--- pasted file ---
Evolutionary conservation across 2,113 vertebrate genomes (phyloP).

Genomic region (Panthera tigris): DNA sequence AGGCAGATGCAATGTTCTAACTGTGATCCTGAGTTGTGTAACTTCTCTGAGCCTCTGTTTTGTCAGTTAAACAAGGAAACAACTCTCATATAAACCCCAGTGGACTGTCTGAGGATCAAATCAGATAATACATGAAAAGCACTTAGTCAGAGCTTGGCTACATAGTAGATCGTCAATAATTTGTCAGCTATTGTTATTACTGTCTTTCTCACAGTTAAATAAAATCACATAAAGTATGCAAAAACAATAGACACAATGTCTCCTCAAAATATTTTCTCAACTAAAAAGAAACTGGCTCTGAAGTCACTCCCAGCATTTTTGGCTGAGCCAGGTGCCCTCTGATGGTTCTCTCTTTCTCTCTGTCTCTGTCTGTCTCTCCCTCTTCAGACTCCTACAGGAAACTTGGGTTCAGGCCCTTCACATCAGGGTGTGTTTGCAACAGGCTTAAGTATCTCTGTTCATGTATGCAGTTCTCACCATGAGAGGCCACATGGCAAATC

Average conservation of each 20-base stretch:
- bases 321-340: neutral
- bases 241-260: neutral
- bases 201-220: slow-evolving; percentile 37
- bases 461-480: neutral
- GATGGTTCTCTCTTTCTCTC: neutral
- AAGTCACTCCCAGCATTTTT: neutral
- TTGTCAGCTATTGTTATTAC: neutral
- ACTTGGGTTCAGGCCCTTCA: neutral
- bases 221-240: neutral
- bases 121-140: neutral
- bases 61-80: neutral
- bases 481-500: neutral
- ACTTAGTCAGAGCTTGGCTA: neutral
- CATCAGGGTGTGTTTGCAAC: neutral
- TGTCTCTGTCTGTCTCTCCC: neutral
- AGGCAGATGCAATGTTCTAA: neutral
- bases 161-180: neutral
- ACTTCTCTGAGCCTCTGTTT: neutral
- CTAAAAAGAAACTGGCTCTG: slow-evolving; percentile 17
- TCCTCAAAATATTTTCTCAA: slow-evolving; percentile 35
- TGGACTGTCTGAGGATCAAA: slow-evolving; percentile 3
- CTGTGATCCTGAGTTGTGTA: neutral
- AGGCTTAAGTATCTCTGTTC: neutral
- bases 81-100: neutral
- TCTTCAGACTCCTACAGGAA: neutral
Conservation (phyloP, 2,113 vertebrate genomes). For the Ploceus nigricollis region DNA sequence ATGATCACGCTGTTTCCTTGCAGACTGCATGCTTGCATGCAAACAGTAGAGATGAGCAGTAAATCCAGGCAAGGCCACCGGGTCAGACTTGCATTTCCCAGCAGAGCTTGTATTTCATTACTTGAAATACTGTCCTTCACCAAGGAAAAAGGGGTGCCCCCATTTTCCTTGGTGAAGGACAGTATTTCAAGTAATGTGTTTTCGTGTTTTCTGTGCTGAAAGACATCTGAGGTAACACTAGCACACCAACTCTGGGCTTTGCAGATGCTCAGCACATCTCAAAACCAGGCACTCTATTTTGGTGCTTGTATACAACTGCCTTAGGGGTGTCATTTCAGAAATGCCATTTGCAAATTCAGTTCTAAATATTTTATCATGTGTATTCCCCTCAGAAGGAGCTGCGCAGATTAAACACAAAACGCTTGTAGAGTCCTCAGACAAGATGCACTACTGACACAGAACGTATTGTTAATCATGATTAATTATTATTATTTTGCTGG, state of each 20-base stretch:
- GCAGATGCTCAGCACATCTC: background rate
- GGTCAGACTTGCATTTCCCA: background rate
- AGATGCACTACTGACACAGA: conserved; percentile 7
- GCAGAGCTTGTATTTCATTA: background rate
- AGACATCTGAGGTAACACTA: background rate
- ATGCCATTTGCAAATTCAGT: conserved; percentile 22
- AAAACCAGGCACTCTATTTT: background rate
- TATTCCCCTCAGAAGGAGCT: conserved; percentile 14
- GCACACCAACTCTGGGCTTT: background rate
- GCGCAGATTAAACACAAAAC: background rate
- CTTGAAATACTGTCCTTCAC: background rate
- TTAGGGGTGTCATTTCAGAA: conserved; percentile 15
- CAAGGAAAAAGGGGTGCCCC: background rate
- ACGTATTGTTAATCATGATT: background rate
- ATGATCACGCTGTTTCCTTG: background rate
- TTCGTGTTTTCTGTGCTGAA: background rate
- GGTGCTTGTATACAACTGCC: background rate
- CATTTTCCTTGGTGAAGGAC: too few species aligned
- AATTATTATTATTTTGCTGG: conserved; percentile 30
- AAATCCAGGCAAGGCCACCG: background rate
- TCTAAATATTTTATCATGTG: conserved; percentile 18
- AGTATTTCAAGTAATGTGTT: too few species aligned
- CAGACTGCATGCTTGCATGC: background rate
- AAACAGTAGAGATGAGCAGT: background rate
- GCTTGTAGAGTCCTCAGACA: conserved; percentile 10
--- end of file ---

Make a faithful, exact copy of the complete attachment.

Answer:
Evolutionary conservation across 2,113 vertebrate genomes (phyloP).

Genomic region (Panthera tigris): DNA sequence AGGCAGATGCAATGTTCTAACTGTGATCCTGAGTTGTGTAACTTCTCTGAGCCTCTGTTTTGTCAGTTAAACAAGGAAACAACTCTCATATAAACCCCAGTGGACTGTCTGAGGATCAAATCAGATAATACATGAAAAGCACTTAGTCAGAGCTTGGCTACATAGTAGATCGTCAATAATTTGTCAGCTATTGTTATTACTGTCTTTCTCACAGTTAAATAAAATCACATAAAGTATGCAAAAACAATAGACACAATGTCTCCTCAAAATATTTTCTCAACTAAAAAGAAACTGGCTCTGAAGTCACTCCCAGCATTTTTGGCTGAGCCAGGTGCCCTCTGATGGTTCTCTCTTTCTCTCTGTCTCTGTCTGTCTCTCCCTCTTCAGACTCCTACAGGAAACTTGGGTTCAGGCCCTTCACATCAGGGTGTGTTTGCAACAGGCTTAAGTATCTCTGTTCATGTATGCAGTTCTCACCATGAGAGGCCACATGGCAAATC

Average conservation of each 20-base stretch:
- bases 321-340: neutral
- bases 241-260: neutral
- bases 201-220: slow-evolving; percentile 37
- bases 461-480: neutral
- GATGGTTCTCTCTTTCTCTC: neutral
- AAGTCACTCCCAGCATTTTT: neutral
- TTGTCAGCTATTGTTATTAC: neutral
- ACTTGGGTTCAGGCCCTTCA: neutral
- bases 221-240: neutral
- bases 121-140: neutral
- bases 61-80: neutral
- bases 481-500: neutral
- ACTTAGTCAGAGCTTGGCTA: neutral
- CATCAGGGTGTGTTTGCAAC: neutral
- TGTCTCTGTCTGTCTCTCCC: neutral
- AGGCAGATGCAATGTTCTAA: neutral
- bases 161-180: neutral
- ACTTCTCTGAGCCTCTGTTT: neutral
- CTAAAAAGAAACTGGCTCTG: slow-evolving; percentile 17
- TCCTCAAAATATTTTCTCAA: slow-evolving; percentile 35
- TGGACTGTCTGAGGATCAAA: slow-evolving; percentile 3
- CTGTGATCCTGAGTTGTGTA: neutral
- AGGCTTAAGTATCTCTGTTC: neutral
- bases 81-100: neutral
- TCTTCAGACTCCTACAGGAA: neutral
Conservation (phyloP, 2,113 vertebrate genomes). For the Ploceus nigricollis region DNA sequence ATGATCACGCTGTTTCCTTGCAGACTGCATGCTTGCATGCAAACAGTAGAGATGAGCAGTAAATCCAGGCAAGGCCACCGGGTCAGACTTGCATTTCCCAGCAGAGCTTGTATTTCATTACTTGAAATACTGTCCTTCACCAAGGAAAAAGGGGTGCCCCCATTTTCCTTGGTGAAGGACAGTATTTCAAGTAATGTGTTTTCGTGTTTTCTGTGCTGAAAGACATCTGAGGTAACACTAGCACACCAACTCTGGGCTTTGCAGATGCTCAGCACATCTCAAAACCAGGCACTCTATTTTGGTGCTTGTATACAACTGCCTTAGGGGTGTCATTTCAGAAATGCCATTTGCAAATTCAGTTCTAAATATTTTATCATGTGTATTCCCCTCAGAAGGAGCTGCGCAGATTAAACACAAAACGCTTGTAGAGTCCTCAGACAAGATGCACTACTGACACAGAACGTATTGTTAATCATGATTAATTATTATTATTTTGCTGG, state of each 20-base stretch:
- GCAGATGCTCAGCACATCTC: background rate
- GGTCAGACTTGCATTTCCCA: background rate
- AGATGCACTACTGACACAGA: conserved; percentile 7
- GCAGAGCTTGTATTTCATTA: background rate
- AGACATCTGAGGTAACACTA: background rate
- ATGCCATTTGCAAATTCAGT: conserved; percentile 22
- AAAACCAGGCACTCTATTTT: background rate
- TATTCCCCTCAGAAGGAGCT: conserved; percentile 14
- GCACACCAACTCTGGGCTTT: background rate
- GCGCAGATTAAACACAAAAC: background rate
- CTTGAAATACTGTCCTTCAC: background rate
- TTAGGGGTGTCATTTCAGAA: conserved; percentile 15
- CAAGGAAAAAGGGGTGCCCC: background rate
- ACGTATTGTTAATCATGATT: background rate
- ATGATCACGCTGTTTCCTTG: background rate
- TTCGTGTTTTCTGTGCTGAA: background rate
- GGTGCTTGTATACAACTGCC: background rate
- CATTTTCCTTGGTGAAGGAC: too few species aligned
- AATTATTATTATTTTGCTGG: conserved; percentile 30
- AAATCCAGGCAAGGCCACCG: background rate
- TCTAAATATTTTATCATGTG: conserved; percentile 18
- AGTATTTCAAGTAATGTGTT: too few species aligned
- CAGACTGCATGCTTGCATGC: background rate
- AAACAGTAGAGATGAGCAGT: background rate
- GCTTGTAGAGTCCTCAGACA: conserved; percentile 10